Is it the bass or is it the idea itself?
It is likely that getting any giant LF horn to contribute musically as part of a system will require a number of iterations, so it would be good to allow for this initially, somehow, to be at all realistic or practical.  With respect to wood, I have heard several large wooden LF horns, including corner horns, and all made some low frequencies, but I have never heard this sort of thing successfully integrated into a coherent system, and the combing and other cancellation/augmentation/coloration effects were quite conspicuous, to my ears, to the point of ruining the rest of the system, where that might be a consideration.  Then again, it is probably true that in every case where it was not done well the builder/installer/user was deep enough into the idea itself that it probably did not matter one way or the other if it was really integrated or made a truly musical contribution, anyway.

I don't want to say that giant LF horns can be/are a romantic notion; but I would sure like to hear one of these behemoths done right and integrated correctly in a setting I could relate to before I built one into my home...

OTOH, I encourage you to do it, and then I will have another one to listen to ;>Wink

BTW, the best giant horn I've heard was outdoors...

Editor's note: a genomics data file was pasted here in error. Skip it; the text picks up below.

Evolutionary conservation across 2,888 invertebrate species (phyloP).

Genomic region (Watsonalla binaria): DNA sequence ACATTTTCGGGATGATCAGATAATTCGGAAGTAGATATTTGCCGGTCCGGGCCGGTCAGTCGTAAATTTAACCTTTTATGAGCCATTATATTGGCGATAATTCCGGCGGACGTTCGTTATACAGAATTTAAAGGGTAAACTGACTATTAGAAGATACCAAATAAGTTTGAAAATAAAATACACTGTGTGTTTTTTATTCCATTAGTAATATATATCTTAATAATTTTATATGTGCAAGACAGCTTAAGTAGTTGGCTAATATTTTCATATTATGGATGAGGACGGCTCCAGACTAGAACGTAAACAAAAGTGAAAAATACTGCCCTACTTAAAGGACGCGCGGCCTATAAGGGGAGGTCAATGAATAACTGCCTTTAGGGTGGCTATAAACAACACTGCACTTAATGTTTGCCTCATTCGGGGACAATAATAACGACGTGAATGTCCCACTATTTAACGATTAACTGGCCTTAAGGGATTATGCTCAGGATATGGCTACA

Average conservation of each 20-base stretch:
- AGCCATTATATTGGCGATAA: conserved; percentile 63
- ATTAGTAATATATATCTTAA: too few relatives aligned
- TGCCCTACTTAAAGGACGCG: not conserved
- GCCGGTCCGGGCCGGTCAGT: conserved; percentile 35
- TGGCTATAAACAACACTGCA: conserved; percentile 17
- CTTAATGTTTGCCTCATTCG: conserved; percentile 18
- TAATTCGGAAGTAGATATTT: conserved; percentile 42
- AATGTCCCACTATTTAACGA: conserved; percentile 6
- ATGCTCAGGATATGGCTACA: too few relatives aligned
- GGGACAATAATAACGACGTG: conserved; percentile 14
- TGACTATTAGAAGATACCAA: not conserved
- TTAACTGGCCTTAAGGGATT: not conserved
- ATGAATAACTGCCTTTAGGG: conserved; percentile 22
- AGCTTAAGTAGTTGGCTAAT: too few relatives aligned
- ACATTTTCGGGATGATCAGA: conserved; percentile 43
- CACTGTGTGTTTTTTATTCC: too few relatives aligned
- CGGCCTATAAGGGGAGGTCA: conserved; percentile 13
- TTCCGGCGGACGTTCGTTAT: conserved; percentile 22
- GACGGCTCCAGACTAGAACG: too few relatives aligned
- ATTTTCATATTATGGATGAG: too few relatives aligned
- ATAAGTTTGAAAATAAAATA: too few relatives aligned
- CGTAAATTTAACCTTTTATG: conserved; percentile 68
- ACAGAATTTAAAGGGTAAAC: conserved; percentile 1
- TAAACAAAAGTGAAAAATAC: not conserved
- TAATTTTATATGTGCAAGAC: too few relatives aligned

Best regards,
Paul S
02-09-2007 Post does not mapped to Knowledge Tree
Bud
upper left crust united snakes
Posts 87
Joined on 07-07-2005

Post #: 15
Post ID: 3704
Reply to: 3665
Another underground horn installation
Hi James,

Just so you know about these folks. go to this site and page down for a bit till you find the horn installation topic.
 http://www.royaldevice.com/custom3.htm

Rather interesting and might be all of the mistakes you can make in one place, or not, I have zero experience.

Bud
02-10-2007 Post does not mapped to Knowledge Tree
Romy the Cat


Boston, MA
Posts 9,495
Joined on 05-28-2004

Post #: 16
Post ID: 3706
Reply to: 3704
I disagree with those Royal Device guys.

 Bud wrote:
Just so you know about these folks. go to this site and page down for a bit till you find the horn installation topic.
 http://www.royaldevice.com/custom3.htm

Yes, the Royal Device’s horn is well know horn. Sure the enthusiasm of those guys should be appreciated but let behind the admiring of thier efforts do not turn blind to some “issues” with their horn has.

I see a big problem with this horn. The problem that from my point of view make the Royal Device’s efforts kind of… pointless. Paul asked the correct question: is it about better project or is about better Sound? If “Sound” then how should be perceive a good projects that have some “bad for Sound” solutions?

Anyhow, I disagree with those Royal Device guys. They read apparently a lot of old horn books and paperworks and picked from there a notion of front compression chamber. This is VERY common mistakes for beginners or for people who have cliché mentality instead of listening awareness. Yes, in the past all people who have written theories about horns stressed used of front compression chamber. However, in that past no one meant to use horn for high fidelity sound reproduction in homes and all the people carried was how to get more dB out of those things.  Listen any of the “old horns” and you will head what I mean. Yep, the front compression chamber do increase dB output but it does it via the “sonic boom”, ruining the quietly of sound. Why those Royal Device’s guys decided to make that intentional front compression chamber is beyond me.